National champions: it has a nice ring to it. Considering it doesn’t happen all that often for a mid-level major like Marshall University, winning the men’s soccer title a few weeks ago set off wild cheers around Huntington, West Virginia.
It was especially sweet given the chart published in the week leading up to the Final Four that detailed the respective teams’ annual athletic budgets.
Indiana, whom Marshall defeated 1-0 in the championship, checked in at the top of the list at $127 million. MU brought up the rear at $32 million.
Aside from the hubbub over victory, the backstory of the Thundering Herd’s climb to the top of a major college sport includes a couple notable aspects.
First is that it almost never happened. This was something I wasn’t aware of previously, since it took place a couple years before we moved back to the area, until the local newspaper carried a sidebar about it after the title game.
In 2003, officials at the school considered eliminating the soccer program. That’s when soccer fans and Marshall sports enthusiasts initiated a letter-writing (and I assume emails as well) campaign protesting the idea.
Soon after, MU’s president waved the white flag. The prescience of such a move can be seen by the growth soccer has enjoyed around the nation in the intervening 18 years.
Whereas I don’t profess to be that big a soccer enthusiast, it is clear the sport is riding a wave of popularity.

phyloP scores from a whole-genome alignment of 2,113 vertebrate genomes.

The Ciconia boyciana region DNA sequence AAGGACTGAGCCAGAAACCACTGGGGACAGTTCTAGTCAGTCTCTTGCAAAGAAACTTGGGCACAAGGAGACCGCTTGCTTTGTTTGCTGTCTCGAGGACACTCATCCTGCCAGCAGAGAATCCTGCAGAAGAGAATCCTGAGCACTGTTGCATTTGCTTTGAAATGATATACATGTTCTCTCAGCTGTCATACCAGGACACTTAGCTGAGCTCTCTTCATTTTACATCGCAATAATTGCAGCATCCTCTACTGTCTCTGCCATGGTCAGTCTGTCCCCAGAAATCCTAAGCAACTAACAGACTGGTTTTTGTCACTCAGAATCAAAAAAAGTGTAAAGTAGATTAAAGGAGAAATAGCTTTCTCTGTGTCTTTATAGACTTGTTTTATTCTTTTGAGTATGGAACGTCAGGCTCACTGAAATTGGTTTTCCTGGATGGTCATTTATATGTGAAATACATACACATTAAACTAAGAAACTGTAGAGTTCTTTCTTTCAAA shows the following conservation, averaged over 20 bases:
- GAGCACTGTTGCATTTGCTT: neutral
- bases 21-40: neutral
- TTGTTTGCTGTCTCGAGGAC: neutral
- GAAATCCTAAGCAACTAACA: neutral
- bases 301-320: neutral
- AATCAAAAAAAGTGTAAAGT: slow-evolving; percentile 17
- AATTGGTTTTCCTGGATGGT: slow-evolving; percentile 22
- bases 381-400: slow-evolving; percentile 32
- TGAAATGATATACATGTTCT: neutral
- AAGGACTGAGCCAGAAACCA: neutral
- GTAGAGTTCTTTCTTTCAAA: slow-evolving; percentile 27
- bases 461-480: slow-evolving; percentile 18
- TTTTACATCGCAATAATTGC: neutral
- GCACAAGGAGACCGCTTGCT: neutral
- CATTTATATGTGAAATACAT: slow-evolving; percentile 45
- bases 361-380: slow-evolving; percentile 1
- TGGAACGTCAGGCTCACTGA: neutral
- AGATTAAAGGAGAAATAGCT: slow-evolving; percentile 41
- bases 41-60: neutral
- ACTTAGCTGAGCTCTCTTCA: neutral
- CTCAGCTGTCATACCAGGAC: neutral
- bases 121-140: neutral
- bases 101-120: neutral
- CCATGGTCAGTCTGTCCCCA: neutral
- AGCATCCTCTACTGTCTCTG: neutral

Between its hold on the world’s consciousness and the fear of serious injuries from football, I think numerous parents are now steering their youngsters onto a safer field.
A Key Role
The other interesting aspect of the national championship is the role its soccer stadium seems to have played in attracting better athletes.
The team started playing there in late summer of 2013 after demolition of the facility that used to occupy the land. Memorial Field House was the arena where Marshall played its basketball games for 30 years.
While home to the historic run of the late 1960s and early 1970s exceptionally talented Marshall basketball teams, the building’s glory days had long passed.
In 1981, Marshall opened a new on-campus arena, named for the legendary football and basketball coach, Cam Henderson. It seats just over 9,000, compared to 6,500 at the old facility.
The fieldhouse lived on for a variety of school athletic and community events, like a model railroad show that I attended in the late 1980s.
One of the few megachurches in the area also held its Sunday services there for a while during construction of its new facilities.
Time to Go
However, as the first decade of the new century stretched on, the problems with the fieldhouse became obvious. When the proposal for the soccer stadium surfaced, the roof on the antiquated facility was leaking badly and would cost a million dollars to replace.
Needless to say, funds to fix the roof were in short supply. Which is why I’m grateful that people with foresight envisioned replacing it with an attractive soccer stadium that has proved a key building block for a new national champion.
Sometimes, to move into the future we must scrap the love affair we had with the past.